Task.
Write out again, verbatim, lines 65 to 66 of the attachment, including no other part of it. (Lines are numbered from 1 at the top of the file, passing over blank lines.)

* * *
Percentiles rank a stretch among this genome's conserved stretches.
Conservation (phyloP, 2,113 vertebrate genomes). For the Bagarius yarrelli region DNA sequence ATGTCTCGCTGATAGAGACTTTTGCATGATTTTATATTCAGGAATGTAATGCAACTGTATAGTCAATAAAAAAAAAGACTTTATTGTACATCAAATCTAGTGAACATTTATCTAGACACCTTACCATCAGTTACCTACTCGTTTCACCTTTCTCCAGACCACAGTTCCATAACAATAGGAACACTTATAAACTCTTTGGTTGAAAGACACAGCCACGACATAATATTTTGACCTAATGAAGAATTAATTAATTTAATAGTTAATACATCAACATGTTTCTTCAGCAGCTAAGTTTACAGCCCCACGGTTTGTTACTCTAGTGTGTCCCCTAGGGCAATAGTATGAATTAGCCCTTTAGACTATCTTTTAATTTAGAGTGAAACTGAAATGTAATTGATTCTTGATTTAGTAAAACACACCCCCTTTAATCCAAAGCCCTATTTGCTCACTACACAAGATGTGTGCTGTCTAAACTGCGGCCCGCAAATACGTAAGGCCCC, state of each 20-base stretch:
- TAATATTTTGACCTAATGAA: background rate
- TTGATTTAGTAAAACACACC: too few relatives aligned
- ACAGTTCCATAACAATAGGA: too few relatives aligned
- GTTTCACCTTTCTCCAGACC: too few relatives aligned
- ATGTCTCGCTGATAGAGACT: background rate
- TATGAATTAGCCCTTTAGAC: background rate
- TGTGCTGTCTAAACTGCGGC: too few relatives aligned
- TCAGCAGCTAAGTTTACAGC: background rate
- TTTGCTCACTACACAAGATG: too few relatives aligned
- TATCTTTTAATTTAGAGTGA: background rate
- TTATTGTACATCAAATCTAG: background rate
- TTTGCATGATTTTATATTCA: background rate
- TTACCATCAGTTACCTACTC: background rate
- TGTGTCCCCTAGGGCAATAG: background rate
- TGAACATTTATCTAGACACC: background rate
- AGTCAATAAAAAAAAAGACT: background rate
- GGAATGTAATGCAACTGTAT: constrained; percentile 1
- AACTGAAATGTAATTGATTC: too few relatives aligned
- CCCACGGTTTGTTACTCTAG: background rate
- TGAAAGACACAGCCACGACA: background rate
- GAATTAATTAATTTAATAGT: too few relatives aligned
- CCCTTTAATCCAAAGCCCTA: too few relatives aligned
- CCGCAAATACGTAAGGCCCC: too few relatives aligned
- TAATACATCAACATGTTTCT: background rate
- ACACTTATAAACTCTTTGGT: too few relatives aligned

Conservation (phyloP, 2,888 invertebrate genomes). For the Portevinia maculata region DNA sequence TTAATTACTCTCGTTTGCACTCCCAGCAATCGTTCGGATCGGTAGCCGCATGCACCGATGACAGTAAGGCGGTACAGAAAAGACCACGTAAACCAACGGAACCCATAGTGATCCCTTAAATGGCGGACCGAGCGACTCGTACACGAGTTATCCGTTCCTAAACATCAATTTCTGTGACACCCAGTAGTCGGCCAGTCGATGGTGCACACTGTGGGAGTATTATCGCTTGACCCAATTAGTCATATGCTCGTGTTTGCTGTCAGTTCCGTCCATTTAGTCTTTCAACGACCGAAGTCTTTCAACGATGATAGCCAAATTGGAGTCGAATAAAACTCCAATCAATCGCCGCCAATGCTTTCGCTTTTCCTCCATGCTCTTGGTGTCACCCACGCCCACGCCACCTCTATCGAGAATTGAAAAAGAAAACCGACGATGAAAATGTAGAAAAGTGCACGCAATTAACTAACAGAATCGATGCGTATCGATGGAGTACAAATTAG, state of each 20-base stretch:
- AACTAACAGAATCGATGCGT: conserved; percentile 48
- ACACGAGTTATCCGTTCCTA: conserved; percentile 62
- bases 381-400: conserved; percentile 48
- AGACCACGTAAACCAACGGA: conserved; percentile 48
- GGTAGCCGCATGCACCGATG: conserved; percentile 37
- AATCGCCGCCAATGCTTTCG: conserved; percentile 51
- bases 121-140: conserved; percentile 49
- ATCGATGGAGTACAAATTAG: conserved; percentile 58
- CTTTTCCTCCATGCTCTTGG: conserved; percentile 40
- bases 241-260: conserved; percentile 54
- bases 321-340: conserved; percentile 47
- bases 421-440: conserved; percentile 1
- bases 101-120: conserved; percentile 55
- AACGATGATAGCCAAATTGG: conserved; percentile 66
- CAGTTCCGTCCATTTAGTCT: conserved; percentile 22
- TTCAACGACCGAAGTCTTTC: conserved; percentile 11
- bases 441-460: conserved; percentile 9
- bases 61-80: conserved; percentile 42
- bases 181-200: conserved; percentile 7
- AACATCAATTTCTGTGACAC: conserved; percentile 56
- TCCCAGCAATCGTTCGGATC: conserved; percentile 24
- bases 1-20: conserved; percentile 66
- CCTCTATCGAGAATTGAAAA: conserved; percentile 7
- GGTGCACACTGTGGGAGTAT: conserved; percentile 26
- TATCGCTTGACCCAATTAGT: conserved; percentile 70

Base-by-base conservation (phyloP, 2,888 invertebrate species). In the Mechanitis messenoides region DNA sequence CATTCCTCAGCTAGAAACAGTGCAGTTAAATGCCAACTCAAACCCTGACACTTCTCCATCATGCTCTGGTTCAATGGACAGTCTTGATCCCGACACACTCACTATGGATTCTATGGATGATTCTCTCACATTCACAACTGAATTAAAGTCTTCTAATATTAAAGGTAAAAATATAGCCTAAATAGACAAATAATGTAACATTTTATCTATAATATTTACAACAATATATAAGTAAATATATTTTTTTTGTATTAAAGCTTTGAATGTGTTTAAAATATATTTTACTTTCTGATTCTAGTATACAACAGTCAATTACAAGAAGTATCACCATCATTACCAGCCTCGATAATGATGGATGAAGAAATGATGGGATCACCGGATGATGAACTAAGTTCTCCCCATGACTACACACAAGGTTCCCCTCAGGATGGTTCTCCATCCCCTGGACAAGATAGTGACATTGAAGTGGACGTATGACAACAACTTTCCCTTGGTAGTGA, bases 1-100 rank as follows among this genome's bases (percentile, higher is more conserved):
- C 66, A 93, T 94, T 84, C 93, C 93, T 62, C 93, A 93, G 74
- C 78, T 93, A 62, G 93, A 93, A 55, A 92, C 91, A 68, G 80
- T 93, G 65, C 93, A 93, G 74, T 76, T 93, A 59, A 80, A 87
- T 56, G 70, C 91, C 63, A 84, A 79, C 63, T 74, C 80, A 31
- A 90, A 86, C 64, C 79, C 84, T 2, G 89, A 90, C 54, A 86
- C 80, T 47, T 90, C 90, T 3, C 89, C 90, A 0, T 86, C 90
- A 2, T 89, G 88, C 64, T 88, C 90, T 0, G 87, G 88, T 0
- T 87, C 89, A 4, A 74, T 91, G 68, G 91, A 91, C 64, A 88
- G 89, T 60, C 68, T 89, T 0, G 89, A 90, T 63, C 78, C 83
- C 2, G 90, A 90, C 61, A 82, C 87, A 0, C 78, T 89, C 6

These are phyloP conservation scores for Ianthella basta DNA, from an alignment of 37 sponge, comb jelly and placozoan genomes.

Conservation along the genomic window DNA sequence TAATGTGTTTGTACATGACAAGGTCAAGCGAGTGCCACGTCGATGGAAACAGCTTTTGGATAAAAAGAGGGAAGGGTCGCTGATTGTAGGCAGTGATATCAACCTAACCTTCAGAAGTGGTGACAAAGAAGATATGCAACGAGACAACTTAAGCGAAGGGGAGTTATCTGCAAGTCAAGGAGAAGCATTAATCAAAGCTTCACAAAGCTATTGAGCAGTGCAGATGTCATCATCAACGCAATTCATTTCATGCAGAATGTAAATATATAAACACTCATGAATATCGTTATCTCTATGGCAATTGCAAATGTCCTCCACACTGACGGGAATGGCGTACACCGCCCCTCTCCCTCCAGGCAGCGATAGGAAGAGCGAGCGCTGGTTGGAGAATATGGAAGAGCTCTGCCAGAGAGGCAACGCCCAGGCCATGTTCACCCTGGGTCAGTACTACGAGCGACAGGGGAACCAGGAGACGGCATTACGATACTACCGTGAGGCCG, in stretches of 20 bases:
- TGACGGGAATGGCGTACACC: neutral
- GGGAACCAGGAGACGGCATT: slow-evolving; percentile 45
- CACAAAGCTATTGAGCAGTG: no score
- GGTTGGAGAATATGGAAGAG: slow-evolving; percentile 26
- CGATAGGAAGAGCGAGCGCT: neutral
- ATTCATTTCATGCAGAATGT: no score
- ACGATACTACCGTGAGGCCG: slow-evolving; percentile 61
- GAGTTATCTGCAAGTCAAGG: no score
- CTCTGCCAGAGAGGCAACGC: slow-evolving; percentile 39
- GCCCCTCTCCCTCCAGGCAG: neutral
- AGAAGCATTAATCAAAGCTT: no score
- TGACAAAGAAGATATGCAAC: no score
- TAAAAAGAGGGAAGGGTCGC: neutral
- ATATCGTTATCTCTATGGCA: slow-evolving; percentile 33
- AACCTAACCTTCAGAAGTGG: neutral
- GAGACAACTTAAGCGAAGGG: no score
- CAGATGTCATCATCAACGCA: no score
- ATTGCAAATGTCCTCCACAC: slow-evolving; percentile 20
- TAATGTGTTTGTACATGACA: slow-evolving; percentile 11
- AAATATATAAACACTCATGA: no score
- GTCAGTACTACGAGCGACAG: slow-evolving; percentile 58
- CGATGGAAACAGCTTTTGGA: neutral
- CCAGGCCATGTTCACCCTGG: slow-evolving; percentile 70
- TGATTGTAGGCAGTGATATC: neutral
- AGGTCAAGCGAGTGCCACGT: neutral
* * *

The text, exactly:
These are phyloP conservation scores for Ianthella basta DNA, from an alignment of 37 sponge, comb jelly and placozoan genomes.

Conservation along the genomic window DNA sequence TAATGTGTTTGTACATGACAAGGTCAAGCGAGTGCCACGTCGATGGAAACAGCTTTTGGATAAAAAGAGGGAAGGGTCGCTGATTGTAGGCAGTGATATCAACCTAACCTTCAGAAGTGGTGACAAAGAAGATATGCAACGAGACAACTTAAGCGAAGGGGAGTTATCTGCAAGTCAAGGAGAAGCATTAATCAAAGCTTCACAAAGCTATTGAGCAGTGCAGATGTCATCATCAACGCAATTCATTTCATGCAGAATGTAAATATATAAACACTCATGAATATCGTTATCTCTATGGCAATTGCAAATGTCCTCCACACTGACGGGAATGGCGTACACCGCCCCTCTCCCTCCAGGCAGCGATAGGAAGAGCGAGCGCTGGTTGGAGAATATGGAAGAGCTCTGCCAGAGAGGCAACGCCCAGGCCATGTTCACCCTGGGTCAGTACTACGAGCGACAGGGGAACCAGGAGACGGCATTACGATACTACCGTGAGGCCG, in stretches of 20 bases: